Jian Yang was a worried man when he called me on Tuesday June 30, 2020.
The former National MP — codenamed "the spy" by some in his caucus due to the fact that he once taught military intelligence officers English communication skills within China — was under pressure from his party's new leader Todd Muller.
National's leadership was insistent Yang make himself available for interviews with mainstream media since Jack Tame's TVNZ Q&A show the prior Sunday had yet again showed him refusing reporter Whena Owen's requests for an interview.
With an election at that stage pending in mid-September, it was hardly a good look that the only media Yang was prepared to talk with were Chinese.
Nor, too, the fact that former National chief whip Jami-Lee Ross was among four defendants facing Serious Fraud Office charges over Chinese-linked donations to the party.
National may not have been able to hose down the latter issue, but it could do something about Yang.
I later met with the former MP down at Parliament.
The points he made to me then — and had said he was prepared to say publicly in an interview to be set up with Herald journalists — were that he had never been interviewed by the Security Intelligence Service (SIS) about his earlier career in China.
Irrespective of the initial Financial Times revelations of his military links and later disclosures by the Herald that he had not revealed these links in his New Zealand citizenship application, the SIS had not called him up for an interview.
Nearly two years later that still seems ridiculous. If security agencies believed there was a potential intelligent threat from having Yang and Labour's former MP Raymond Huo in Parliament, why would they not talk with them?
Yang had previously admitted teaching students English at the People's Liberation Army-Air Force Engineering College, a Chinese military university, and had spent time at the Luoyang Language Institute, run by the Third Department, which has been reported as carrying out spying activities for China.
National had quietly withdrawn him as a member of the parliamentary foreign affairs select committee after the earlier disclosures, though Yang maintained his services were instead needed on the education committee, which reflected his prior experience as a leading academic in New Zealand.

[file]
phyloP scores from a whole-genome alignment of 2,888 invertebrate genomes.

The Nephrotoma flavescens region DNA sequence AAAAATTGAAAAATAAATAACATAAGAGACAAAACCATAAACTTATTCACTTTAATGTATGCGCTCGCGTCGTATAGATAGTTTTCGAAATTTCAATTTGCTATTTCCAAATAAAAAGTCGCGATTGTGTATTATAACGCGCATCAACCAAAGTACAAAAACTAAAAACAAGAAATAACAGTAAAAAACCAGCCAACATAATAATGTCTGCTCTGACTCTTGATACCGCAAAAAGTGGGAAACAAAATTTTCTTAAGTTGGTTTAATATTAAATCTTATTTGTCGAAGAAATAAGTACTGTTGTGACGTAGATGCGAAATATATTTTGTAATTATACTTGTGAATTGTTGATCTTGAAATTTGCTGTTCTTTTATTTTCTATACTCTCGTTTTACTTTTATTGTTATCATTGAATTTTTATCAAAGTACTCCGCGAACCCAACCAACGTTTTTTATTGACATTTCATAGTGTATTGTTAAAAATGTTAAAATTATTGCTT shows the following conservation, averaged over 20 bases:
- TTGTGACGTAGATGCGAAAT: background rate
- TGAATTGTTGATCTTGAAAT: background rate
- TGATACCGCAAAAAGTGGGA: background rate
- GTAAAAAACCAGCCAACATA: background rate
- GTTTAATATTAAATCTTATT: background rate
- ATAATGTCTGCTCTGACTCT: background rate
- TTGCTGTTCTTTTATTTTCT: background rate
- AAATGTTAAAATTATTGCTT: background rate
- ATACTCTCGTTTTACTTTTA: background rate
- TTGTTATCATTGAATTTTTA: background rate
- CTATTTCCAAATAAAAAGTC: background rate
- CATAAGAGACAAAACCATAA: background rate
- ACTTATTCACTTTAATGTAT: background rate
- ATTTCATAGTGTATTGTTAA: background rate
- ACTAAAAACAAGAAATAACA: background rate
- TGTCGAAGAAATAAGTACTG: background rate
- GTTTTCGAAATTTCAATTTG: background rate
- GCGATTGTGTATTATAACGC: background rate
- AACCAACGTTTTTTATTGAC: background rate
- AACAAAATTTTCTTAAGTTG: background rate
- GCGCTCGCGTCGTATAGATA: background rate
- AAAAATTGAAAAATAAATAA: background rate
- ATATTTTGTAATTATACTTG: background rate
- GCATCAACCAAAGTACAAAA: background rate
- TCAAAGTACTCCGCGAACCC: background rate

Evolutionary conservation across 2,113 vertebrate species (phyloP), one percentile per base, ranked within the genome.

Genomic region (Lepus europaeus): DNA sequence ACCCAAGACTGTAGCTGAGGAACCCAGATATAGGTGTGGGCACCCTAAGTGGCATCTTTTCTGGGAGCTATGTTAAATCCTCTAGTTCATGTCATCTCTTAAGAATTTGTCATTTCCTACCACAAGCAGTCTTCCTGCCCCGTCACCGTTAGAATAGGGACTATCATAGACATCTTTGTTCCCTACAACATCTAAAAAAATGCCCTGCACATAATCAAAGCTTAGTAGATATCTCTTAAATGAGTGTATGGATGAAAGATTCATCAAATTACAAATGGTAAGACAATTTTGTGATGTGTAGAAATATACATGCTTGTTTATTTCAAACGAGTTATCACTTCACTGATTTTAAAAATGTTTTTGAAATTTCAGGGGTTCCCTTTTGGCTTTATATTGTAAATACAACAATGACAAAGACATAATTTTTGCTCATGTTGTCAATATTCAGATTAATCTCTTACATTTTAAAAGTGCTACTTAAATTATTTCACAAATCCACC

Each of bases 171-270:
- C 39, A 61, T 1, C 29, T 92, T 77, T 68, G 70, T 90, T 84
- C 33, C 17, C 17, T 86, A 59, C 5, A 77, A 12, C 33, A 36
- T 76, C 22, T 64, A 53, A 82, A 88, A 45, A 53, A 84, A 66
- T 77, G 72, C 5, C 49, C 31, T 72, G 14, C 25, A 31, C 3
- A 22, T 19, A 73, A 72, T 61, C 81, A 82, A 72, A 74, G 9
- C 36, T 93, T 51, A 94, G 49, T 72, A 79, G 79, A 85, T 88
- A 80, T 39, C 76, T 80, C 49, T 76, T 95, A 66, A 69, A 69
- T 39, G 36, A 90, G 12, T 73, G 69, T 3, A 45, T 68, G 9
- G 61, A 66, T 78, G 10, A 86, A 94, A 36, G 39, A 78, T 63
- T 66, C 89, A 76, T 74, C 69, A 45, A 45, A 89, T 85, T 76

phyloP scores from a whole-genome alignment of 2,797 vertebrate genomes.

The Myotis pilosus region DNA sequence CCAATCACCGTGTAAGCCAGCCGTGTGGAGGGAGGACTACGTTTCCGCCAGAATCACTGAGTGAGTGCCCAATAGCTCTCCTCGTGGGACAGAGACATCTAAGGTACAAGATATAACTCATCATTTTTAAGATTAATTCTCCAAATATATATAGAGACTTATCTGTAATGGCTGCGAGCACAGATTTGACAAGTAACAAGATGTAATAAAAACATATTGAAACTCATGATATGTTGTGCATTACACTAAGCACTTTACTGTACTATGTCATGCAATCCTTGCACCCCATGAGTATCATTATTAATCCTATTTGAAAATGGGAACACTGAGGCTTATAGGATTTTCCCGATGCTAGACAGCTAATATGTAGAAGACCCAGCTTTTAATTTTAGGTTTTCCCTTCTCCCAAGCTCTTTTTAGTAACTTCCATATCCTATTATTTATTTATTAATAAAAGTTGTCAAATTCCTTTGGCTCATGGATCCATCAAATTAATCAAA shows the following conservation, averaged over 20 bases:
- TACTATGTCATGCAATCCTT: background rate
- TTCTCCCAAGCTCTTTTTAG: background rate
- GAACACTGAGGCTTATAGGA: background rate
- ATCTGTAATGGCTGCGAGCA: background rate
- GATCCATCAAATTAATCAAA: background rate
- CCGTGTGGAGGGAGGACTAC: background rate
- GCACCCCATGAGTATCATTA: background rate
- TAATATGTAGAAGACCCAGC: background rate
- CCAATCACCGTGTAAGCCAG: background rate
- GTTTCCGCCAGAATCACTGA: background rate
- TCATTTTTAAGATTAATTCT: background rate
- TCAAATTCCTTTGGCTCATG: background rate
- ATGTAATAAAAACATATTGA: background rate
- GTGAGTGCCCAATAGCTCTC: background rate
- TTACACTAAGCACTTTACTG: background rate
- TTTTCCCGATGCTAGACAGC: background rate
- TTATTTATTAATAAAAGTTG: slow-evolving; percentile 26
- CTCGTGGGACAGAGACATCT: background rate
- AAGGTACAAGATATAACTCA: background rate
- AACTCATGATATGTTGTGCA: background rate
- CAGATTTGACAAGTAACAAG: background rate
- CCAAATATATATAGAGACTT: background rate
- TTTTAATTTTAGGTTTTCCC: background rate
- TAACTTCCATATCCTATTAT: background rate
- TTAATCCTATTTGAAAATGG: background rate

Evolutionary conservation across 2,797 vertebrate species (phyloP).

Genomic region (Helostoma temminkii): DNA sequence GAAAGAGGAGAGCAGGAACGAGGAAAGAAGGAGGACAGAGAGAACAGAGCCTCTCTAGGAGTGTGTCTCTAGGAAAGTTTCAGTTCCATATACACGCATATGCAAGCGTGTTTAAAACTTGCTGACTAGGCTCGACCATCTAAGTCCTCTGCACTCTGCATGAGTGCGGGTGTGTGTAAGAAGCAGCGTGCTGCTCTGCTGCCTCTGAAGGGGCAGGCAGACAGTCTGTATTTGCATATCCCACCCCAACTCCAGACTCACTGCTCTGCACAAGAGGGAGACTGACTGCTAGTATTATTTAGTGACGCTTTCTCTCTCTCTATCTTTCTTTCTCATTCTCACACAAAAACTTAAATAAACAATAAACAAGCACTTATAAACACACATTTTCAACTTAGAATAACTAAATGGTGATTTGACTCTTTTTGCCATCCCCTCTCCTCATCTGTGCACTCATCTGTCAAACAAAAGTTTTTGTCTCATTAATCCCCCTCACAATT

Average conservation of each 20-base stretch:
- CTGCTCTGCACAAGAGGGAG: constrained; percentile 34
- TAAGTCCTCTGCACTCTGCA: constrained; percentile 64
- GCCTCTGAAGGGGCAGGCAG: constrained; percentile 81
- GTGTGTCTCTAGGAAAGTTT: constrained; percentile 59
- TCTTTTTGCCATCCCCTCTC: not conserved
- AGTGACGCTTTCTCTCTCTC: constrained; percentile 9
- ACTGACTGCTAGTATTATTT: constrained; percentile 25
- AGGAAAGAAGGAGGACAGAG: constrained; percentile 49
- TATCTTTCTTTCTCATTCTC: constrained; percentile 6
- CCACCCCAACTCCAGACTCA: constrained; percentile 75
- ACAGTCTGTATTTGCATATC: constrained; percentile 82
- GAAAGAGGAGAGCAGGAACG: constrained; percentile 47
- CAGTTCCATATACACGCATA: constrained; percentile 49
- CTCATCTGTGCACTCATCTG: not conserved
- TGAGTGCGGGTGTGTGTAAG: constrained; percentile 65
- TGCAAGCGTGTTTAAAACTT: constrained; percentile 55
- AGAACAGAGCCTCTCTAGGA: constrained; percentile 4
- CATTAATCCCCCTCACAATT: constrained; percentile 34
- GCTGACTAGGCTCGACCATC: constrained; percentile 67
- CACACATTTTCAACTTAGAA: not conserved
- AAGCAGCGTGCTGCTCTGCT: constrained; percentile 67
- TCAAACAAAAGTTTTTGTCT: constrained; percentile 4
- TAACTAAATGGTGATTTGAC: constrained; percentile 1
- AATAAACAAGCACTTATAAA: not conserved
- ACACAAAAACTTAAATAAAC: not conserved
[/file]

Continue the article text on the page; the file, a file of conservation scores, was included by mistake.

Yang had also previously admitted to being a member of the Chinese Communist Party (CCP) while in China. But he told me in 2020 he no longer held CCP membership and was a loyal New Zealand citizen.
Among other views he was prepared to canvass was his belief that Professor Anne-Marie Brady exaggerated claims that she had been burgled to position herself internationally. He knew Brady from the Australian National University and had previously supported her for a grant.
When it came to his own parliamentary role, he believed National had found it useful to use him to open high-level doors in China, particularly for former Prime Minister Sir John Key.
He had helped National to build links with the Chinese community in New Zealand. He was also involved with the Next Federation. This group had forged strong links with Chinese provincial governments and has been useful to some major NZ corporates.
Yang said he was prepared to work through his life story and "answer all of the Herald's questions".
He reckoned the prior leadership of the National Party — including Key and National Party president Peter Goodfellow — had told him not to front the media and to let issues lie. But Muller had a different approach and wanted him to talk.
The wheels were put in motion for him to talk with myself and Herald investigative journalist Matt Nippert. Yang went back to his advisers.
We had scheduled the interview for July 8. But Yang pulled back and on July 10 announced his retirement from politics.
This week Politik website editor Richard Harman revealed National and Labour made a two-party deal in mid-2020 to withdraw from politics two MPs who were said to have overly close relationships with China.
In previous high-level briefings held under the Chatham House rule, it has been obvious that New Zealand's intelligence community was concerned about the way in which both major political parties had chased Chinese-linked political donations.
In Yang's case, he has also been out of line forging an itinerary for former National Leader Simon Bridges in China — including with a member of the Chinese Politburo. Such an itinerary should have had strong involvement from NZ's Ministry of Foreign Affairs and Trade and former National foreign affairs spokesman Gerry Brownlee.
While this may have been done with the best of intentions, it just meant more controversy.
As for Labour's Raymond Huo, he had come to New Zealand in 1994 and worked as a Herald journalist before taking legal studies at the University of Auckland. He was twice a Labour MP.
Huo is personable, but he was also out of line when he endeavoured to prevent Parliament's justice committee, which he then chaired, from taking a submission from Brady in its foreign interference inquiry.
It will have done no harm for National or Labour for this history to surface on the eve of Australian Prime Minister Scott Morrison's visit to Queenstown for annual talks with Jacinda Ardern.
The real compact that Labour and National need to make is to clean up the political donations environment.
Not simply quiet moves to withdraw MPs who may (or may not) have presented a threat.